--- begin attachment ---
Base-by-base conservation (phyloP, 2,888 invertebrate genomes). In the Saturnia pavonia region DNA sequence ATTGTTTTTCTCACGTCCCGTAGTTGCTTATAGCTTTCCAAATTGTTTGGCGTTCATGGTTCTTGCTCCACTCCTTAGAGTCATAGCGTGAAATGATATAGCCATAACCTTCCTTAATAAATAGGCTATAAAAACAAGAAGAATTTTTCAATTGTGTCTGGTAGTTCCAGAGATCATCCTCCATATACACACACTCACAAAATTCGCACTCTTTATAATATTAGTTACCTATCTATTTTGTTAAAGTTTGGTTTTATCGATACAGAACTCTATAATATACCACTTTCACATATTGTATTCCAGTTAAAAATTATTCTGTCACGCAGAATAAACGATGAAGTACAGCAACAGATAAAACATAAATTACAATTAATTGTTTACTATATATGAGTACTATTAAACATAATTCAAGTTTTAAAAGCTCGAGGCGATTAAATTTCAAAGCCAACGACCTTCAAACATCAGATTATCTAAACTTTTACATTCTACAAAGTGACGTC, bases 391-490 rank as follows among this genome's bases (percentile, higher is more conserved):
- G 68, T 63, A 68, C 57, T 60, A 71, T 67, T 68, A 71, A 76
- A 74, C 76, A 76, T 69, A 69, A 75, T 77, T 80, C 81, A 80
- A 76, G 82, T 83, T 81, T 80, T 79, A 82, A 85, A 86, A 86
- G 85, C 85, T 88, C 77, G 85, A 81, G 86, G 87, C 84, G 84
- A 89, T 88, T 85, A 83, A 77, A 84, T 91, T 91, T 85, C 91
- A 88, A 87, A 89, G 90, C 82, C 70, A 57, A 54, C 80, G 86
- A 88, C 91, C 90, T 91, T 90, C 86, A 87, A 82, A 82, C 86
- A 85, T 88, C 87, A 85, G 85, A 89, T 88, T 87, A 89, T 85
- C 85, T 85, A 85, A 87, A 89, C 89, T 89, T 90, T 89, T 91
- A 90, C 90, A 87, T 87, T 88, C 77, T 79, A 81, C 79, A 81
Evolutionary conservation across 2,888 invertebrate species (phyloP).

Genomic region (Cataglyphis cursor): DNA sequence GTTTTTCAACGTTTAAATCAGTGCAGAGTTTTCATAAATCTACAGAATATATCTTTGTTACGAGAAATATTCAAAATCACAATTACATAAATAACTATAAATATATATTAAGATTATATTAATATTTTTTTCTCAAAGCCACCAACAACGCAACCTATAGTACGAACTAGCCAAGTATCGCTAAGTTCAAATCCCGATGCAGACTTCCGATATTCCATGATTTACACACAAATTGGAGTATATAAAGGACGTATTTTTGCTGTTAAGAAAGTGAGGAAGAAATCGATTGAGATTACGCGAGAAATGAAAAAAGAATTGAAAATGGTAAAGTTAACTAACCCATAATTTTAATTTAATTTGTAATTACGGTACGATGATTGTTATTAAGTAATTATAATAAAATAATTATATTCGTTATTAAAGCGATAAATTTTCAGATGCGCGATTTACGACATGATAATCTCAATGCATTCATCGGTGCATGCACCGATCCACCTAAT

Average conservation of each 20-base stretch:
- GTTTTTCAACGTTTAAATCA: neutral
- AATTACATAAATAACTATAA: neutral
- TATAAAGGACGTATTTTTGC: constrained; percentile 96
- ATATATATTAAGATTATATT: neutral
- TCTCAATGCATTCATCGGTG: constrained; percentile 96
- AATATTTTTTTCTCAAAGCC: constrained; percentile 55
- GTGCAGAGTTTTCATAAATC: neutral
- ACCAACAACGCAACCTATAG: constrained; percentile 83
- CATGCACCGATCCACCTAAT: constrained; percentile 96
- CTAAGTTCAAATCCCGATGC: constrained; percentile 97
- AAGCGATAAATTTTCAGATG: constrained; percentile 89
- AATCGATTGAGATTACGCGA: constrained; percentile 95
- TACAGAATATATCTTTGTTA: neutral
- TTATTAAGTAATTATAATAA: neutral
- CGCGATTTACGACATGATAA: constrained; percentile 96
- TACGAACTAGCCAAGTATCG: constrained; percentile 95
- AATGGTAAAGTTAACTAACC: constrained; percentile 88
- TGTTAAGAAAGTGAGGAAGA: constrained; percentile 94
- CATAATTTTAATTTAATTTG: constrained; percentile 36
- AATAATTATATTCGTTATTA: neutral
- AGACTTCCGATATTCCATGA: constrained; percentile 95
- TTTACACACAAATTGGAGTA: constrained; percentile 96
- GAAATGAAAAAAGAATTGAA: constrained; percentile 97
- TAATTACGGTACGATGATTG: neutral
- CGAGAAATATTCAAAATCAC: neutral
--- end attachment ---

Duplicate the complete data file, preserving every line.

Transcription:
Base-by-base conservation (phyloP, 2,888 invertebrate genomes). In the Saturnia pavonia region DNA sequence ATTGTTTTTCTCACGTCCCGTAGTTGCTTATAGCTTTCCAAATTGTTTGGCGTTCATGGTTCTTGCTCCACTCCTTAGAGTCATAGCGTGAAATGATATAGCCATAACCTTCCTTAATAAATAGGCTATAAAAACAAGAAGAATTTTTCAATTGTGTCTGGTAGTTCCAGAGATCATCCTCCATATACACACACTCACAAAATTCGCACTCTTTATAATATTAGTTACCTATCTATTTTGTTAAAGTTTGGTTTTATCGATACAGAACTCTATAATATACCACTTTCACATATTGTATTCCAGTTAAAAATTATTCTGTCACGCAGAATAAACGATGAAGTACAGCAACAGATAAAACATAAATTACAATTAATTGTTTACTATATATGAGTACTATTAAACATAATTCAAGTTTTAAAAGCTCGAGGCGATTAAATTTCAAAGCCAACGACCTTCAAACATCAGATTATCTAAACTTTTACATTCTACAAAGTGACGTC, bases 391-490 rank as follows among this genome's bases (percentile, higher is more conserved):
- G 68, T 63, A 68, C 57, T 60, A 71, T 67, T 68, A 71, A 76
- A 74, C 76, A 76, T 69, A 69, A 75, T 77, T 80, C 81, A 80
- A 76, G 82, T 83, T 81, T 80, T 79, A 82, A 85, A 86, A 86
- G 85, C 85, T 88, C 77, G 85, A 81, G 86, G 87, C 84, G 84
- A 89, T 88, T 85, A 83, A 77, A 84, T 91, T 91, T 85, C 91
- A 88, A 87, A 89, G 90, C 82, C 70, A 57, A 54, C 80, G 86
- A 88, C 91, C 90, T 91, T 90, C 86, A 87, A 82, A 82, C 86
- A 85, T 88, C 87, A 85, G 85, A 89, T 88, T 87, A 89, T 85
- C 85, T 85, A 85, A 87, A 89, C 89, T 89, T 90, T 89, T 91
- A 90, C 90, A 87, T 87, T 88, C 77, T 79, A 81, C 79, A 81
Evolutionary conservation across 2,888 invertebrate species (phyloP).

Genomic region (Cataglyphis cursor): DNA sequence GTTTTTCAACGTTTAAATCAGTGCAGAGTTTTCATAAATCTACAGAATATATCTTTGTTACGAGAAATATTCAAAATCACAATTACATAAATAACTATAAATATATATTAAGATTATATTAATATTTTTTTCTCAAAGCCACCAACAACGCAACCTATAGTACGAACTAGCCAAGTATCGCTAAGTTCAAATCCCGATGCAGACTTCCGATATTCCATGATTTACACACAAATTGGAGTATATAAAGGACGTATTTTTGCTGTTAAGAAAGTGAGGAAGAAATCGATTGAGATTACGCGAGAAATGAAAAAAGAATTGAAAATGGTAAAGTTAACTAACCCATAATTTTAATTTAATTTGTAATTACGGTACGATGATTGTTATTAAGTAATTATAATAAAATAATTATATTCGTTATTAAAGCGATAAATTTTCAGATGCGCGATTTACGACATGATAATCTCAATGCATTCATCGGTGCATGCACCGATCCACCTAAT

Average conservation of each 20-base stretch:
- GTTTTTCAACGTTTAAATCA: neutral
- AATTACATAAATAACTATAA: neutral
- TATAAAGGACGTATTTTTGC: constrained; percentile 96
- ATATATATTAAGATTATATT: neutral
- TCTCAATGCATTCATCGGTG: constrained; percentile 96
- AATATTTTTTTCTCAAAGCC: constrained; percentile 55
- GTGCAGAGTTTTCATAAATC: neutral
- ACCAACAACGCAACCTATAG: constrained; percentile 83
- CATGCACCGATCCACCTAAT: constrained; percentile 96
- CTAAGTTCAAATCCCGATGC: constrained; percentile 97
- AAGCGATAAATTTTCAGATG: constrained; percentile 89
- AATCGATTGAGATTACGCGA: constrained; percentile 95
- TACAGAATATATCTTTGTTA: neutral
- TTATTAAGTAATTATAATAA: neutral
- CGCGATTTACGACATGATAA: constrained; percentile 96
- TACGAACTAGCCAAGTATCG: constrained; percentile 95
- AATGGTAAAGTTAACTAACC: constrained; percentile 88
- TGTTAAGAAAGTGAGGAAGA: constrained; percentile 94
- CATAATTTTAATTTAATTTG: constrained; percentile 36
- AATAATTATATTCGTTATTA: neutral
- AGACTTCCGATATTCCATGA: constrained; percentile 95
- TTTACACACAAATTGGAGTA: constrained; percentile 96
- GAAATGAAAAAAGAATTGAA: constrained; percentile 97
- TAATTACGGTACGATGATTG: neutral
- CGAGAAATATTCAAAATCAC: neutral